|Resurgent Calvinism Among Baptists|
|Issue: 79 Page No: 14 Updated: 12/27/2010 10:00 AM|
Resurgent Calvinism Among Baptists—What Does It Mean?
By Fisher Humphreys, Birmingham, AL
Last year was the 500th anniversary of the birth of the man who gave us Calvinism. The word refers is the vision of the Christian faith of John Calvin, a 16th-century Protestant reformer.
Calvin thought that, before creating the universe, God decreed that human beings would fall into sin; God then chose which ones God would save (“the elect”) and which ones would remain lost (“the reprobate”). God decided the destinies of the elect and the reprobate sovereignly, without reference to God’s knowledge of how they would respond to the gospel.
Some Christians think that Calvinism is a matter of degree, but in fact, in the sense just described, you either are a Calvinist or you aren’t. If you think that in eternity God sovereignly predestined some people for salvation and not others, then you are a Calvinist; if you do not think this, you are not a Calvinist.
Some people assume that the difference between Calvinists and other Christians is that Calvinists emphasize God’s sovereignty while non-Calvinists emphasize human freedom. However, this is not accurate. Non-Calvinists emphasize both divine sovereignty and human freedom; they just do not believe that the way that God exercised divine sovereignty was to make a decision to save some while passing over others.
The first Baptists opposed Calvinism, but soon Calvinism entered Baptist life and flourished. For more than two centuries, most of the best-known Baptist leaders were Calvinists. Eventually, however, Calvinism began to fade from Baptist life, and for more than a century now most Baptists have not been Calvinists.
Today, however Calvinism is experiencing a resurgence among Baptists in the South and elsewhere. An organization of Southern Baptist Calvinists called Founders Ministries [http://www.founders.org/] is dedicated to this endeavor, and some—but not all—of the six Southern Baptist Convention-supported seminaries actively promote Calvinism.
No one knows exactly how many Baptists are Calvinists. A recent survey found that 10% of pastors in the SBC are Calvinists. My guess is that this figure is high. In my home state more than 3,100 churches are affiliated with the Alabama Baptist State Convention, but barely 1% of them (33 churches) are listed as “Founders-Friendly Churches” on the group’s website (accessed March 2010).
Still, Calvinism is making a comeback. What are the implications of that? There is good news and bad news.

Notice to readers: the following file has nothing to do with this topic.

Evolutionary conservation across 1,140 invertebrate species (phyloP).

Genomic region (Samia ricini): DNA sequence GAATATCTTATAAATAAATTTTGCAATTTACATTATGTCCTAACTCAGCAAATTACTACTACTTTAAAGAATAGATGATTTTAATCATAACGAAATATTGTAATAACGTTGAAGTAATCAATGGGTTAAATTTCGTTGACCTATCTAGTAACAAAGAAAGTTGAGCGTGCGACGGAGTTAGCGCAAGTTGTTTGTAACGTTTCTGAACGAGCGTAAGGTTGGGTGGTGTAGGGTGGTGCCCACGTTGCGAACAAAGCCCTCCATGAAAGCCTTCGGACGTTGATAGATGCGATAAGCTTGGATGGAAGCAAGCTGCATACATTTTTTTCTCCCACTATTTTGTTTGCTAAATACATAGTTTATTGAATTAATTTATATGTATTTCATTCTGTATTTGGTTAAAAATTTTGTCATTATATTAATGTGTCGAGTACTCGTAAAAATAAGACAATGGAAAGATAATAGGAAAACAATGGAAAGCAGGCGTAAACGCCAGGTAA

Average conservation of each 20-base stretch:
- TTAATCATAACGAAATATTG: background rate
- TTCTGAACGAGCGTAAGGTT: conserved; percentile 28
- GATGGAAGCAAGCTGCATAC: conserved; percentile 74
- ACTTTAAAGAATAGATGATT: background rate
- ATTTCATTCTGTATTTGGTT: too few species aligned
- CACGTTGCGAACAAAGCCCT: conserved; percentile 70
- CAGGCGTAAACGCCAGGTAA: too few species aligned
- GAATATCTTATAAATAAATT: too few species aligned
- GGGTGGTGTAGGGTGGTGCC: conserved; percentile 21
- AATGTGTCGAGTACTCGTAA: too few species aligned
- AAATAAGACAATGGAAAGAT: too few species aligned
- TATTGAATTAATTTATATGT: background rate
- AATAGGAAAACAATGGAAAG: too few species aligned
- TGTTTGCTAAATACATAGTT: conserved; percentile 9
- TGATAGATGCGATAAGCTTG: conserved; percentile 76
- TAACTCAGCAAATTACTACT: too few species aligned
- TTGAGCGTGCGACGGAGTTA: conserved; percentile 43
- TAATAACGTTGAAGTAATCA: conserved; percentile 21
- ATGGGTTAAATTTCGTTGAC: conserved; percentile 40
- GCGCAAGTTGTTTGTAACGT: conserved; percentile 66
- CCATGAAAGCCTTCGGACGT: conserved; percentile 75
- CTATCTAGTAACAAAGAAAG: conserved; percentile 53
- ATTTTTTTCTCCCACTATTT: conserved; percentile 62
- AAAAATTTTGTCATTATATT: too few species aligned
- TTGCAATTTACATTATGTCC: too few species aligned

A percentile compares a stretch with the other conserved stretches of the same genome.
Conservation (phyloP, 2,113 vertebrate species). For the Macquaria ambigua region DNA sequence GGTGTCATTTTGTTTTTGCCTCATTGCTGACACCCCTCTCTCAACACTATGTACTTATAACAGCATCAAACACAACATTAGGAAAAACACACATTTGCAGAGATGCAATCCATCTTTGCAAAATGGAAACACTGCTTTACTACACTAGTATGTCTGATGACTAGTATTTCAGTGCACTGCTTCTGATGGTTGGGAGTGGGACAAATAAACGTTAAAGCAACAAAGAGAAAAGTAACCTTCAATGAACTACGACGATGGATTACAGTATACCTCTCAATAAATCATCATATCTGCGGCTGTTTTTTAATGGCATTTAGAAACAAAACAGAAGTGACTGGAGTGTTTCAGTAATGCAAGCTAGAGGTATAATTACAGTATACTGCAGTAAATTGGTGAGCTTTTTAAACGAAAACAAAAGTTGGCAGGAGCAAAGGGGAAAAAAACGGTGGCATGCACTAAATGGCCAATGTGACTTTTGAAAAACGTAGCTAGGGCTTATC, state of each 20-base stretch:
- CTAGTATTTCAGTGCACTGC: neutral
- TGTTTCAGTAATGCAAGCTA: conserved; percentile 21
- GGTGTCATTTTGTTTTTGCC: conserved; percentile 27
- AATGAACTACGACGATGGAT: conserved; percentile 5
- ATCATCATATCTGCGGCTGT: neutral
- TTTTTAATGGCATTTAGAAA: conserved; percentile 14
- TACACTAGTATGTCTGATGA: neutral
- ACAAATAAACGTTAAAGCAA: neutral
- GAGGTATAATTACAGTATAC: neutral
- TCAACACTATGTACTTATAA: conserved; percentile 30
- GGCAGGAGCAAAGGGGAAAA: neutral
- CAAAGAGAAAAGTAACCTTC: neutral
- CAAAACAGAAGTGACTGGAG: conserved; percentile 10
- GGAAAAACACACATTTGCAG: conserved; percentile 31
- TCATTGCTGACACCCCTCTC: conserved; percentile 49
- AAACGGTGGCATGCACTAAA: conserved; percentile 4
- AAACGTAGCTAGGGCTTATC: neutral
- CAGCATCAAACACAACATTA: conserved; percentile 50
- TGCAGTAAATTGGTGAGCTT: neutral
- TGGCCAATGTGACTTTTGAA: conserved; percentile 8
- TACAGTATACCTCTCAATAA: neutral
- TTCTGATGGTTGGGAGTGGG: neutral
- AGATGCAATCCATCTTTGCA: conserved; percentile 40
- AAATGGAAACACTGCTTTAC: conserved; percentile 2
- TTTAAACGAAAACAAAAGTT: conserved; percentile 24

Calvinism has made massive contributions to Christian theology. Resurgent Calvinism may help restore a sense of the value of theology to sectors of Baptist life where that sense is weak. One of the great temptations all human beings face is narcissism. Calvinism is effective at helping people turn their attention away from themselves and toward God. And Calvinists have a long record of taking worship seriously. This could prove helpful to Baptist churches, many of which have become so focused on helping people that they need to place more emphasis on worshiping God.
On the bad-news side of the equation, though, most significant conflicts dividing Alabama Baptist churches today involve disputes over Calvinism, and presumably this is true in other states as well. Usually (but not always) this takes the form of a congregation becoming distressed when it discovers that its pastor is a Calvinist. Some congregations have dismissed their Calvinistic pastors; in other congregations numerous members have left upon discovering their pastor’s Calvinism
Moreover, many Baptists worry that resurgent Calvinism will undercut our commitment to evangelism and missions. They reason that if God has predestined who will and won’t be saved, our efforts to evangelize do not really make any difference—the elect will be saved whether or not we evangelize, and the others will not. Behind this reasoning lies an assumption that what motivates us to engage in missions and evangelism by the idea that their efforts can make a difference about how many persons are saved.
Obviously, Calvinists don’t believe that such human effort can make a difference in who God chooses to save. However, they have other motives for doing evangelism. They evangelize because Christ commanded it, because it brings glory to God, and because they enjoy doing it. The Calvinistic Baptists I know are committed to evangelism and missions. Still, unless they are able to replace the motive they take away (“we can make a difference!”) with other motives, resurgent Calvinists could undermine Baptists’ evangelism and missions.
We Baptists, Calvinists and non-Calvinists alike, are brothers and sisters in Christ. We likely will continue to disagree about whether God predestined some for salvation and passed over others, so we need to treat each other with what the New Testament calls “forbearance.” We who are not Calvinists have a special responsibility to emphasize God’s love for the entire world; then we can follow that up with our conviction that since God loves everyone, God would not have predestined some to be lost.
Fisher Humphreys retired in 2008 after 38 years of teaching theology to ministerial students in various Baptist schools. A version of this article was published earlier by Associated Baptist Press.
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Humphreys, Fisher. "Resurgent Calvinism Among Baptists" ChristianEthicsToday.
The Christian Ethics Today Foundation. Summer 2010 (Issue 79 Page 14)